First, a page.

Auto Trader the used car magazine and website is asking road users to #SwearToChange in a new campaign aimed at boosting safety and courtesy on UK roads, but the campaign’s initial offer of limited edition reflective gear to cyclists, joggers and dog-walkers has provoked a backlash from some cyclists on social media who ask what incentive there is for motorists to #SwearToChange?
Auto Trader has highlighted issues related to the safety of cyclists both on their website and on social media, such as this tweet earlier this month about the need to give cyclists adequate room when overtaking and the Dutch Reach technique, aimed at preventing instances of ‘dooring’.
Did you know you could now face a £100 fine for passing too close to a cyclist? It’s to increase safety for all on our roads. Why not try the ‘Dutch Reach’ next time you open your door? Let’s hope more of us will #SwearToChange and make the roads safer. https://t.co/vylS8yHScB pic.twitter.com/uZ5Pzk1vq9
— AutoTrader.co.uk (@AutoTrader_UK) January 11, 2019
A blog post last month entitled How To Be A Better Driver And Cyclist, meanwhile, contains plenty of sound advice for motorists about how to share the road safely with people on bikes, although there are a couple of notes that might jar with some – recommending cyclists wear hi-vis to make themselves be seen, and encouraging slower-moving road users (including drivers) to pull over and let faster-moving vehicles past.
Outlining the #SwearToChange campaign on its website, Auto Trader says:
Our roads can bring out the worst in us. It’s all too easy to forget that whether we’re cycling, walking or in a car we all have a right to use the road.
So what if instead of swearing at each other in road rage we swear to change it?
To drive change and help us look out for each other we’re giving away limited-edition reflective clothes and accessories. They’re lit up by headlights, making the cycle home, the late-night jog and the early-morning dog walk safer.
And helping everyone on the road stand out is just the start. Will you join us on this journey and help make our roads a place everyone can use? Will you #SwearToChange?
Inviting visitors to suggest “one thing you could change to make our roads better for everyone,” the campaign is accompanied by a competition to win reflective jackets, dog leads and backpack covers.
The initiative is being promoted on outdoor media, as shown in the photo in this tweet, taken on Gray’s Inn Road in London by Adam Tranter – a PR professional with his own successful business, and therefore highly experienced in what does and doesn’t work in terms of corporate communications.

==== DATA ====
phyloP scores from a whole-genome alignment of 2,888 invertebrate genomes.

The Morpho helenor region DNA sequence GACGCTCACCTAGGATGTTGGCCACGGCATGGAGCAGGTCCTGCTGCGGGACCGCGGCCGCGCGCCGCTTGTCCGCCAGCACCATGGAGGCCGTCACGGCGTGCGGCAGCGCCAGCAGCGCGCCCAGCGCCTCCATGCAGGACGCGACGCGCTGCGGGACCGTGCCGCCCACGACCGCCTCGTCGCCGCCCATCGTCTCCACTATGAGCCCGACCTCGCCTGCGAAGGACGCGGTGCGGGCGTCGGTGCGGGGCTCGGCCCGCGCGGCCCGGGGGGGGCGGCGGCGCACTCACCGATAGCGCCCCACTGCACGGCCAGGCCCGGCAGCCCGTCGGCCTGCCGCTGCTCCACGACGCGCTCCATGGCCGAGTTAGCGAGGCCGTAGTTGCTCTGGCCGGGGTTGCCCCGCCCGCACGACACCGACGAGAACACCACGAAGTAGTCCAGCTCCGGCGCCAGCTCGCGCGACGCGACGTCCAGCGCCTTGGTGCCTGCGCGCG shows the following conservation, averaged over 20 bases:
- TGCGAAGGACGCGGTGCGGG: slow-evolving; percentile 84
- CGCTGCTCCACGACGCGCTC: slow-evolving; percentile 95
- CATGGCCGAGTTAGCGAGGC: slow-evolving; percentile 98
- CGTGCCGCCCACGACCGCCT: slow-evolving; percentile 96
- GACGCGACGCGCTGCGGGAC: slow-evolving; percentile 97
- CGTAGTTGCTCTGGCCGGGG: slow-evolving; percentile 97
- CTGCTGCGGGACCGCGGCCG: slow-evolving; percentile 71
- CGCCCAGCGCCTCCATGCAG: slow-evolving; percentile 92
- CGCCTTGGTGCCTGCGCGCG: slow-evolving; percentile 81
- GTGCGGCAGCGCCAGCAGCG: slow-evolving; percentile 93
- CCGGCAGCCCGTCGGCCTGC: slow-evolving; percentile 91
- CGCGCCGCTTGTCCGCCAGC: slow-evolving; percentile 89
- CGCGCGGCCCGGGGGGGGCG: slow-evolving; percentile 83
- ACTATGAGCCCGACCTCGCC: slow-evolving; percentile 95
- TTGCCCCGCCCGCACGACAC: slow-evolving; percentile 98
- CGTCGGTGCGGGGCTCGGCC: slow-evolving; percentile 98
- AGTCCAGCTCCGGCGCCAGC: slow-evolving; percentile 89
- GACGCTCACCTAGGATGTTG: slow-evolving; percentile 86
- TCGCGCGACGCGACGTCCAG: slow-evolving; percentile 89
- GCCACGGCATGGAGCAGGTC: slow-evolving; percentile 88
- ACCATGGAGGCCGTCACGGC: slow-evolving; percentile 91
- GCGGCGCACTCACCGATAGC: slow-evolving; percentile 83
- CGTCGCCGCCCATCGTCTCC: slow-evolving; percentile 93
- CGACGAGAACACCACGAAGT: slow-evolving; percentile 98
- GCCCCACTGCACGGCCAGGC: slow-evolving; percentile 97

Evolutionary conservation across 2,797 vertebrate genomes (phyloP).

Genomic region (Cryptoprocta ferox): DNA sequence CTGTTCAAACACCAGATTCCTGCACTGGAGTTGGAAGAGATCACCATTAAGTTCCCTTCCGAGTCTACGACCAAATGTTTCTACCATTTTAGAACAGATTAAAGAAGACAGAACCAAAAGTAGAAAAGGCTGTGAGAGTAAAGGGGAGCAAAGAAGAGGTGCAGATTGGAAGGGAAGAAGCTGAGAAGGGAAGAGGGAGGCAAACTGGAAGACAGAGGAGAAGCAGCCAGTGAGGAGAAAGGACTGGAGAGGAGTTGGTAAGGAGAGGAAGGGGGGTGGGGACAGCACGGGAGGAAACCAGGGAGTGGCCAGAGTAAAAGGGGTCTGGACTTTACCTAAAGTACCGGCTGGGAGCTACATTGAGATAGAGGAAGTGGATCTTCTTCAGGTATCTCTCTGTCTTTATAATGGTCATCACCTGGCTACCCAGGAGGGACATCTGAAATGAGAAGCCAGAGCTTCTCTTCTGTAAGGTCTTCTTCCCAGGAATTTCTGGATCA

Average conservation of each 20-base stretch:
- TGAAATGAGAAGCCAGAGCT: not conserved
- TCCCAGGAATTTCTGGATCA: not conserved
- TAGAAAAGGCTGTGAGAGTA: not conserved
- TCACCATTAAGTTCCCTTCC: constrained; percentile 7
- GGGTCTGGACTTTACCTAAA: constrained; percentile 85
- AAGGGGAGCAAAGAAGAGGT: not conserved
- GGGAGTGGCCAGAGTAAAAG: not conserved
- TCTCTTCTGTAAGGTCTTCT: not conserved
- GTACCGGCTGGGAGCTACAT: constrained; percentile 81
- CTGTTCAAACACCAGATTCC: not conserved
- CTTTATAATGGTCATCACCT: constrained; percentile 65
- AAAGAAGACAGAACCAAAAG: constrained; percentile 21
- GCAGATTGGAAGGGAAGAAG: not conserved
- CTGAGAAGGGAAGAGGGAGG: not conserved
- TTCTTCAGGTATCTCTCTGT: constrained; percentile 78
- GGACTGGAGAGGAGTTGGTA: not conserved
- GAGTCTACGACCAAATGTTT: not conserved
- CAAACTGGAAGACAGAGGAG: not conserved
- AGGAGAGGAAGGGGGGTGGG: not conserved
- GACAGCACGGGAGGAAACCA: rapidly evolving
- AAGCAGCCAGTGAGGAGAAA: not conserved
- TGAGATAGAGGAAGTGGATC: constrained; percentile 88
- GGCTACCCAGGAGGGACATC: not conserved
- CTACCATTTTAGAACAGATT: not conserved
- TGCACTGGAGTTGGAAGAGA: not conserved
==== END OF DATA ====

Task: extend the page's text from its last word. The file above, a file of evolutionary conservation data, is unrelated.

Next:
So @AutoTrader_UK are giving out free reflective clothing to "cyclists and commuters", adding "together we can make our roads safer for everyone". I can think of loads more ways to keep cyclists and commuters (pedestrians?) safe but they probably wouldn't help used car sales. pic.twitter.com/kxUHpP9GCH
— Adam Tranter (@adamtranter) January 23, 2019
In the replies to his tweet, the campaign is attracting a backlash from a number of cyclists, as have other initiatives in the past such as the AA handing out free cycle helmets and hi-visibility vests several years ago.
The problem with such campaigns is that, however well-meant, they tend to reinforce the perception that the safety of people riding bikes and other vulnerable road users is their own responsibility are thereby seen as absolving motorists of responsibility.
We’re sure that’s not Auto Trader’s intention, and while we had been unable to contact their press office by telephone prior to publication of this article, we will be contacting them to find out how they plan to involve motorists in the campaign. We’ll let you know their response once we have it.
Simon has been news editor at road.cc since 2009, reporting on 10 editions and counting of pro cycling’s biggest races such as the Tour de France, stories on issues including infrastructure and campaigning, and interviewing some of the biggest names in cycling. A law and languages graduate, published translator and former retail analyst, his background has proved invaluable in reporting on issues as diverse as cycling-related court cases, anti-doping investigations, and the bike industry. He splits his time between London and Cambridge, and loves taking his miniature schnauzer Elodie on adventures in the basket of her Elephant Bike.